South Africa, adoring the southern tip of Africa, rightly defines the word 'variety'. Stretching from the hippos in the Limpopo River to the penguins waddling on the Cape, takes some beating with more types of terrain than photographers can shake their zoom lens at.
There is the deserted Kalahari, Namakwa’s springtime symphony of wildflowers, iconic Table Mountain and Cape Point, Kruger National Park’s wildlife-stalked savannah (scene of the famous lion-buffalo-crocodile battle watched more than 75 million times on YouTube) and, running through the east of the country and into Lesotho, the Drakensberg. KwaZulu-Natal’s iSimangaliso Wetland Park alone has five distinct ecosystems, attracting both zebras and dolphins.
The country is not only a jumping off point, it is itself a superb destination rich in culture, fauna and flora and history, apart from being renowned for its wines and its fertile lands producing vast amounts of gold.
Outsiders' views of South Africa are colored by the same stereotypes as the rest of Africa but the "rainbow nation" proves, for most of the part, otherwise, especially with the major cities such as Cape Town and Johannesburg.
THINGS NOT TO MISS
Soweto: A tour around the vast, sprawling township – South Africa’s largest – provides a graphic idea of how the majority of black South Africans live.
Indian culture: Durban, Africa’s busiest port, boasts a large Indian population, brightly colored Hindu temples, buzzing markets and zinging curries.
Cape Point: The rocky promontory south of Cape Town is one of the most dramatic coastal locations on the continent.
Table Mountain cableway
The most spectacular way to ascend Cape Town’s famous landmark is also the easiest – the revolving cable car.
Wild flowers: Following the winter rains, Namaqualand’s normally bleak landscape explodes with color.
Wine routes: The Cape’s wine estates combine stunning scenery, Cape Dutch architecture and some fine vintages.
De Hoop Nature Reserve: Slide down mountainous dunes or watch whales from the high vantage point they provide.
The Sani Pass: The most precipitous pass in Southern Africa, connecting Lesotho to KwaZulu-Natal.
The Bo-Kaap: Cape Town’s oldest residential area is filled with colourful Cape Dutch and Georgian architecture.
Vernacular architecture: Beautifully decorative Basotho huts are characteristic of the eastern Free State’s Maloti Route.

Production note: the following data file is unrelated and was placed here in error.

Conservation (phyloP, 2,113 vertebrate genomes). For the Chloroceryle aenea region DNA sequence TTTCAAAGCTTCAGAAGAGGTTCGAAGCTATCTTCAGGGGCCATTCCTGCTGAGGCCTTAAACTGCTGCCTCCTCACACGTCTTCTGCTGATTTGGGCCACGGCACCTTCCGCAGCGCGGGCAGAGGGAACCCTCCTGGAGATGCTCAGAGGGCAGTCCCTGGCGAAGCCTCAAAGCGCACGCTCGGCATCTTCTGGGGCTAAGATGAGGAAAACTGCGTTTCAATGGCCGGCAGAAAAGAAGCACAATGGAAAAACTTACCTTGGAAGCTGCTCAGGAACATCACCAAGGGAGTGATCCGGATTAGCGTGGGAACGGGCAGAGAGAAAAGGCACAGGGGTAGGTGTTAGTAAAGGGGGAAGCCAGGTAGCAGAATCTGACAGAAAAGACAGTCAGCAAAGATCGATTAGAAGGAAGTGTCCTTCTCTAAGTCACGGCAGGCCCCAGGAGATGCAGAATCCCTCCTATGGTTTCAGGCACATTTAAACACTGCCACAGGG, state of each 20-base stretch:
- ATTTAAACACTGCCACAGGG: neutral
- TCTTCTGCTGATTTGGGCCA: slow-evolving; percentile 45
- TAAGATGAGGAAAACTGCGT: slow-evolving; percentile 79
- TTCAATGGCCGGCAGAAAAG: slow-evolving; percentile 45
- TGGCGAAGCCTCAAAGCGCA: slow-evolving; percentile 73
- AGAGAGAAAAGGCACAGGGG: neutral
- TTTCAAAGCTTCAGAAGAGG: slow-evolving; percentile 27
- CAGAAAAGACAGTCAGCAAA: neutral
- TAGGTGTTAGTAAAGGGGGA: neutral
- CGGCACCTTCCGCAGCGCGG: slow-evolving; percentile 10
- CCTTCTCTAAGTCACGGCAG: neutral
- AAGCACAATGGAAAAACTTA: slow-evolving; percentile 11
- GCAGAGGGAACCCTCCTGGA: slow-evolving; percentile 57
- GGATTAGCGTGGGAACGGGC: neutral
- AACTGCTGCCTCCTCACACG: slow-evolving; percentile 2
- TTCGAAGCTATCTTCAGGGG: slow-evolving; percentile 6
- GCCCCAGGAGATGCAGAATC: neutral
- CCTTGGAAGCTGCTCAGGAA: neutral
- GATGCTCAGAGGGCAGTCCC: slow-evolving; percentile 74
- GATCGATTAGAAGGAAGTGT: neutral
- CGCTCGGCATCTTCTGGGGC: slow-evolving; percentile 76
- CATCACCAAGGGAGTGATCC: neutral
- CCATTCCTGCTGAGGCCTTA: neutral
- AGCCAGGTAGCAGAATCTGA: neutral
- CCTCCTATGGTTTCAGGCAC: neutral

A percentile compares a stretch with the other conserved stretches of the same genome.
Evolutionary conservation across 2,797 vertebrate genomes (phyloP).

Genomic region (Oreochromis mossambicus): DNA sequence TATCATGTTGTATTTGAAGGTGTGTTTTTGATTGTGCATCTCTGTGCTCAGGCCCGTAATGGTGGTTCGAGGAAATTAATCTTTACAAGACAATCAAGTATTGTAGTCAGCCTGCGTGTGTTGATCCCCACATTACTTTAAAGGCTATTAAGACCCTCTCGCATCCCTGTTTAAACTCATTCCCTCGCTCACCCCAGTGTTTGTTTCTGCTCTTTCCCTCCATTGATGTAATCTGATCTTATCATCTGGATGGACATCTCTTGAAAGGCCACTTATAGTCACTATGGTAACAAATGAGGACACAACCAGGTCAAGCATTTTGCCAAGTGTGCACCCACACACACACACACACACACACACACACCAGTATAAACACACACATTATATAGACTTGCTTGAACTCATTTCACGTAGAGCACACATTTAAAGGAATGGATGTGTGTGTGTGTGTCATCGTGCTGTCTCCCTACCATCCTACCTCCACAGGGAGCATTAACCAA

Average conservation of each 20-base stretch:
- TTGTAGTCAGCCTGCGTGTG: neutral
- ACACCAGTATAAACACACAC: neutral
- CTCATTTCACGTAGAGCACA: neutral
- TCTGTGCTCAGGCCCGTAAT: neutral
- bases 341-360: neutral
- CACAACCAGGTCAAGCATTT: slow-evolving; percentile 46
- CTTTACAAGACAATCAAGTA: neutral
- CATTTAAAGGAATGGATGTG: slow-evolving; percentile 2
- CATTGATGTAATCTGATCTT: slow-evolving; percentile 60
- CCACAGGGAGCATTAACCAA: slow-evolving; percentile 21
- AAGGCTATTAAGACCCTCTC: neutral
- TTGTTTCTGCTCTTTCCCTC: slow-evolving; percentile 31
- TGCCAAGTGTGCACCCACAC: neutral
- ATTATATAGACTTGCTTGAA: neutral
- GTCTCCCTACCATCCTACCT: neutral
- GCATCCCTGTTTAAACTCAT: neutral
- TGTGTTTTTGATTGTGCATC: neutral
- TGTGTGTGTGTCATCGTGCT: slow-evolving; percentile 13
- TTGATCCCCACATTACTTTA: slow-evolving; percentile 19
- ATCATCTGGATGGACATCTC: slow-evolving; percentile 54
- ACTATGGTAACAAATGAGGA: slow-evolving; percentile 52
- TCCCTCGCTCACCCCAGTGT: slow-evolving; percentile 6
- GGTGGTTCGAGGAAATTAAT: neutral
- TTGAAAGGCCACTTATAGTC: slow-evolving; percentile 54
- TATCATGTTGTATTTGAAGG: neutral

The Drakensberg: Hike in the “dragon mountains”, which harbor South Africa’s highest peaks, plus waterfalls, rock art and awesome panoramas.
Addo Elephant National Park: Encounter elephants and the rest of the Big Five at the end of the Garden Route.
Game trails: Spot wildlife on a guided hike in Kruger National Park.
Storms River Mouth: The Garden Route’s most spectacular coastline, where you can cross Storms River Mouth by footbridge.
Kgalagadi Transfrontier Park: View cheetahs, meerkats and other desert dwellers amid the harsh beauty of the Kalahari.
Kruger National Park: Get spine-tinglingly close to lions and other big game at Southern Africa’s ultimate wildlife destination.
Richtersveld Transfrontier: Fierce, rugged and hot, the Richtersveld has some of the most dramatic mountain-scape in the country, sparsely populated by science-fiction vegetation.
Whale-watching: Regularly visiting the southern Cape Coast, whales often approach surprisingly close to the shore.
When it is time to reflect on it all, do it over seafood on the Garden Route, curry in Durban’s Indian Area, a sizzling Cape Malay dish, or a braai (barbecue) in the wilderness.
Le Must Country Restaurant: Upington’s best restaurant does a lively trade in South African specialties: think Kalahari biltong soup and Kalahari oysters (grilled lamb liver parcels) for starters and bobotie (delicately flavored curry with a topping of beaten egg baked to a crust), springbok shank and lamb with feta for your main course. Towards the end of the week, book ahead.
Traditional arts and crafts: Find traditional handicrafts in rural and urban areas alike, such as the Venda region of Limpopo.
Africa Nova: One of the most stylish and desirable collections of contemporary African textiles, arts and crafts. Find potato-print fabrics made by women in Hout Bay, Karin Dando’s mosaic trophy heads, Ronel Jordaan’s handmade felt rock cushions (which look like giant pebbles) and a wonderful range of ceramics and jewelry.
Live music: Johannesburg offers the best nightlife in South Africa, attracting top musical performers from around the country and abroad.
For a night out in Cape Town's centre, head to buzzing Long Street. This is its most diverse thoroughfares, lined with colonial Victorian buildings that house pubs, bistros and nightclubs, from whose wrought-iron balconies you can catch glimpses of Table Mountain and the sea.
A night at P&G’S: If you want to see the hipster side to Cape Town, this is the place to go. On any night of the week “PnG’s” (The Power and The Glory) is a magnet for Capetonians sporting neatly trimmed beards, checked shirts, red lipstick and vintage dresses. But don’t worry too much about fitting in, Cape Town is one of the world’s friendliest cities after all.
During the day you can grab a coffee in the well-styled bistro, kitted out with old-school metal chairs and botanical drawing prints, then it blends seamlessly with a cozy bar at night.